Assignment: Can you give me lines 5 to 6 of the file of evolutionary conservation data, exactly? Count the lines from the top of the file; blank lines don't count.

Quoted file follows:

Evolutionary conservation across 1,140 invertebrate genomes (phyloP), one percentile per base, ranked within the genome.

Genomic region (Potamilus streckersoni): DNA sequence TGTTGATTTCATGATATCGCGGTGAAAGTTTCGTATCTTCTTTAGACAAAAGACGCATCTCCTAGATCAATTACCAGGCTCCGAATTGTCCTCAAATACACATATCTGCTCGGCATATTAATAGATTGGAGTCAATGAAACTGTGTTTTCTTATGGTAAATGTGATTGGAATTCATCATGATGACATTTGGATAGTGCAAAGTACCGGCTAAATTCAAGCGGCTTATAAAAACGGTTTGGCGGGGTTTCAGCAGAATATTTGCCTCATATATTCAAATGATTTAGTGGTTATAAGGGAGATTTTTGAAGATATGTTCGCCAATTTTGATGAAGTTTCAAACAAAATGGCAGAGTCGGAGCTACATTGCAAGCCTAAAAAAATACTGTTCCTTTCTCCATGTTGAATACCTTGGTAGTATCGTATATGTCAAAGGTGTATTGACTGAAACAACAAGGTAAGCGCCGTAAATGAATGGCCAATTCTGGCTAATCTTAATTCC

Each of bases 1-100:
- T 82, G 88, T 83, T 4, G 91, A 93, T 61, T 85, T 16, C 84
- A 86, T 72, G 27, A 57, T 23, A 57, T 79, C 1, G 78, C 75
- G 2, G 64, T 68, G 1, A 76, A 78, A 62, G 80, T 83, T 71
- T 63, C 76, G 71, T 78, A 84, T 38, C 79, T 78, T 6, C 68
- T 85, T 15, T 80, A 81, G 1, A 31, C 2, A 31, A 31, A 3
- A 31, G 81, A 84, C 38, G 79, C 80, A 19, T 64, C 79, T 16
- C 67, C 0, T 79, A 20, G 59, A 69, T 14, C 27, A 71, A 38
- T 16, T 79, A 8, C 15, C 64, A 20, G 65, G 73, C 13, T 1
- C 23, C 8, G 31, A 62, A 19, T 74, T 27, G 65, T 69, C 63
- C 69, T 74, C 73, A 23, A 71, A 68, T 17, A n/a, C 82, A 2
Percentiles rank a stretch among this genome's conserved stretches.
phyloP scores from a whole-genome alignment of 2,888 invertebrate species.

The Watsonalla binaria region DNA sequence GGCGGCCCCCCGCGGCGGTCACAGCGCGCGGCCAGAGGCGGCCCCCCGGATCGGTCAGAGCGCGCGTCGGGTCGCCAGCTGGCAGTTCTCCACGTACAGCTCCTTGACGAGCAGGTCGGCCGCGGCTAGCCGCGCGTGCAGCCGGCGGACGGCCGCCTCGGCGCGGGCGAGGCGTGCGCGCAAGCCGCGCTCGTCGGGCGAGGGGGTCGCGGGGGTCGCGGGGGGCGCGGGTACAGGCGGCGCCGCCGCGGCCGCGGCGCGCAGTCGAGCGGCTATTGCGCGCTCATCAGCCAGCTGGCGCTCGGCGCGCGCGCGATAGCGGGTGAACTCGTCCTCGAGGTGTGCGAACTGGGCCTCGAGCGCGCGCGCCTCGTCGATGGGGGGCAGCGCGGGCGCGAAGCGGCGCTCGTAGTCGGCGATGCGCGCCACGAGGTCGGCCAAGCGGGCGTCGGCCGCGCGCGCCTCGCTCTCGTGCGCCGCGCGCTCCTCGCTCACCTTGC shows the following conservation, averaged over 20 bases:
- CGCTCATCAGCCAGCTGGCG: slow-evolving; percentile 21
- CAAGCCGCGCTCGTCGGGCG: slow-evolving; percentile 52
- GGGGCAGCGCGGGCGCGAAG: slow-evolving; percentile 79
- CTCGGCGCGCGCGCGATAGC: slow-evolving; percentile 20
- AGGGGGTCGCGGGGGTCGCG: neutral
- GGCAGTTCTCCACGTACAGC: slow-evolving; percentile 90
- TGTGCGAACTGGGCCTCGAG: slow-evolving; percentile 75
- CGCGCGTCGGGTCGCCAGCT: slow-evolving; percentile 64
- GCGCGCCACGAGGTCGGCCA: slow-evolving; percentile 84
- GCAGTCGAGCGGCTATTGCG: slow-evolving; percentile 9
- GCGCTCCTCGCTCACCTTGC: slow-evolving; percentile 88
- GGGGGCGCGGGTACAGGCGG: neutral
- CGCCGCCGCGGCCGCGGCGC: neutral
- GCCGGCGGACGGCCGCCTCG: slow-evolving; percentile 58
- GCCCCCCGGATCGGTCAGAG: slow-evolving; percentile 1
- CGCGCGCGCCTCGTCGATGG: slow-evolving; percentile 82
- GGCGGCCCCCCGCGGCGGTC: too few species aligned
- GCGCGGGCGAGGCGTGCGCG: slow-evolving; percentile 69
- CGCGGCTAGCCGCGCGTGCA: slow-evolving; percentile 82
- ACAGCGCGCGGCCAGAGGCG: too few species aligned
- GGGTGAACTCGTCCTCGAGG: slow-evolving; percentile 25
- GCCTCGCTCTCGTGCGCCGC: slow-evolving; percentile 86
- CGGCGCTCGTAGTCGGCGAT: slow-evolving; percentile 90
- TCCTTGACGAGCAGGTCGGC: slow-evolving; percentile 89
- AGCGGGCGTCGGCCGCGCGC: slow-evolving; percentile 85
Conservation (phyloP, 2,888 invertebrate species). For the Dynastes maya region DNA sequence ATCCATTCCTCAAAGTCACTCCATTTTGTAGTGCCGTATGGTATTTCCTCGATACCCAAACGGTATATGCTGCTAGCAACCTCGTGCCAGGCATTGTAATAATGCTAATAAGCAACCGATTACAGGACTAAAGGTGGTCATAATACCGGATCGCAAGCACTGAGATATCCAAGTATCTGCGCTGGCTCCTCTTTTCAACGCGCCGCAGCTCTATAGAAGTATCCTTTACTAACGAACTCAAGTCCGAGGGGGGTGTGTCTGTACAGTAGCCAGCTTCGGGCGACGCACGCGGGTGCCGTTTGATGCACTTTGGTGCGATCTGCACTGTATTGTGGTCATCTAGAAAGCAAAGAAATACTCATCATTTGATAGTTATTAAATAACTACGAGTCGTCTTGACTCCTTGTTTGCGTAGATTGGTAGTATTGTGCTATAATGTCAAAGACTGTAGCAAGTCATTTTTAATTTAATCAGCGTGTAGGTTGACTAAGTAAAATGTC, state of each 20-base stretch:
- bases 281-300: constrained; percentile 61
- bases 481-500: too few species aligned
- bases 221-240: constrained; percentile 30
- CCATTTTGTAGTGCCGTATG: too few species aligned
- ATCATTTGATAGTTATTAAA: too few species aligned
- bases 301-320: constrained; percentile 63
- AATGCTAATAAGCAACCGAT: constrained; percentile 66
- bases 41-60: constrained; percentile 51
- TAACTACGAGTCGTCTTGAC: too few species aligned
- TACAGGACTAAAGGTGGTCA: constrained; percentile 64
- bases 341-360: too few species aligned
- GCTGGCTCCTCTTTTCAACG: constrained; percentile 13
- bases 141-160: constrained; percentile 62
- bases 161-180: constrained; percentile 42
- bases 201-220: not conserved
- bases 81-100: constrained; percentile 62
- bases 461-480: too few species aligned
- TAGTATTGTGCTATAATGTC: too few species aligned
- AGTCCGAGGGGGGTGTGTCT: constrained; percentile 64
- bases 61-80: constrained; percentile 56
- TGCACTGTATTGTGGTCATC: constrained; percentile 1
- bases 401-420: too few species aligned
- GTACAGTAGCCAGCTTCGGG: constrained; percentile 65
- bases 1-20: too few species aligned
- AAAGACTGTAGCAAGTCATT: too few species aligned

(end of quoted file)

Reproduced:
- A 86, T 72, G 27, A 57, T 23, A 57, T 79, C 1, G 78, C 75
- G 2, G 64, T 68, G 1, A 76, A 78, A 62, G 80, T 83, T 71